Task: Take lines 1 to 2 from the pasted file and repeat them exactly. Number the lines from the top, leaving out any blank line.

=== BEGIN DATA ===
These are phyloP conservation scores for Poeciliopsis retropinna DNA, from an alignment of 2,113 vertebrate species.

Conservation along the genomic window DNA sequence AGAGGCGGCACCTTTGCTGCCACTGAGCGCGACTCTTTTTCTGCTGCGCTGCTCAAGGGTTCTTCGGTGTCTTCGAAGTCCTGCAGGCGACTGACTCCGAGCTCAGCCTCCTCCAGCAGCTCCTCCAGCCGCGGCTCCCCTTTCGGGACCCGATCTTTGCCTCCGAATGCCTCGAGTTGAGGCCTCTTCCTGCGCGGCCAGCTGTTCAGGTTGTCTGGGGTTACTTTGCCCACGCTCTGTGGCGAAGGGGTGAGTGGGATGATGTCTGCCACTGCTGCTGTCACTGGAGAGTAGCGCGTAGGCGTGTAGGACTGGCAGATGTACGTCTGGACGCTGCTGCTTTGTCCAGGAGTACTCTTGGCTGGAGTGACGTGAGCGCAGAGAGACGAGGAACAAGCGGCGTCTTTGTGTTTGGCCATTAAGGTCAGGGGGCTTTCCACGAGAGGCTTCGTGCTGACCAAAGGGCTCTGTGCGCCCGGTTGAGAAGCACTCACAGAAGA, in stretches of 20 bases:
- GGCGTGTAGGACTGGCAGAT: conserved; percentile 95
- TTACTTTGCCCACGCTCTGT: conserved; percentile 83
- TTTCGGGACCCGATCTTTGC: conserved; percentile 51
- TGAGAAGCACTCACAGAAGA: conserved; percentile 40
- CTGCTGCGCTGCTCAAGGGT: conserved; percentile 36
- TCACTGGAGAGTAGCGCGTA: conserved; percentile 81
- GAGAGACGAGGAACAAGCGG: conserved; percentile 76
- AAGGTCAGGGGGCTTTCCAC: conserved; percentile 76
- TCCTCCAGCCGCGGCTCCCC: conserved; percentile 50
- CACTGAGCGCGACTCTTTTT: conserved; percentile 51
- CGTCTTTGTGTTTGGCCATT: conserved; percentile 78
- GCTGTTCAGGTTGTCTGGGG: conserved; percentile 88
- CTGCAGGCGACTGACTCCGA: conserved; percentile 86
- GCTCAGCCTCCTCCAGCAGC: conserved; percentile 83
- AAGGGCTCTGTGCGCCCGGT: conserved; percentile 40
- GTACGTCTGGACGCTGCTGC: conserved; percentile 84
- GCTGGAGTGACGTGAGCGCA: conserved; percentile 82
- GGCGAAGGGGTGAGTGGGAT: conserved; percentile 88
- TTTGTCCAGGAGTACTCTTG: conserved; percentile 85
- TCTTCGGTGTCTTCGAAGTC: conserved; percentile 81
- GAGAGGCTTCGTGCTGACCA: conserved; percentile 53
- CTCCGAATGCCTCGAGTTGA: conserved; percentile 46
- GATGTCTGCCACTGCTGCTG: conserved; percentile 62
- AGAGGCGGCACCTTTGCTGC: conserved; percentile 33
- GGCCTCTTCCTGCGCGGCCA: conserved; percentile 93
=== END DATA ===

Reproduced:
These are phyloP conservation scores for Poeciliopsis retropinna DNA, from an alignment of 2,113 vertebrate species.

Conservation along the genomic window DNA sequence AGAGGCGGCACCTTTGCTGCCACTGAGCGCGACTCTTTTTCTGCTGCGCTGCTCAAGGGTTCTTCGGTGTCTTCGAAGTCCTGCAGGCGACTGACTCCGAGCTCAGCCTCCTCCAGCAGCTCCTCCAGCCGCGGCTCCCCTTTCGGGACCCGATCTTTGCCTCCGAATGCCTCGAGTTGAGGCCTCTTCCTGCGCGGCCAGCTGTTCAGGTTGTCTGGGGTTACTTTGCCCACGCTCTGTGGCGAAGGGGTGAGTGGGATGATGTCTGCCACTGCTGCTGTCACTGGAGAGTAGCGCGTAGGCGTGTAGGACTGGCAGATGTACGTCTGGACGCTGCTGCTTTGTCCAGGAGTACTCTTGGCTGGAGTGACGTGAGCGCAGAGAGACGAGGAACAAGCGGCGTCTTTGTGTTTGGCCATTAAGGTCAGGGGGCTTTCCACGAGAGGCTTCGTGCTGACCAAAGGGCTCTGTGCGCCCGGTTGAGAAGCACTCACAGAAGA, in stretches of 20 bases: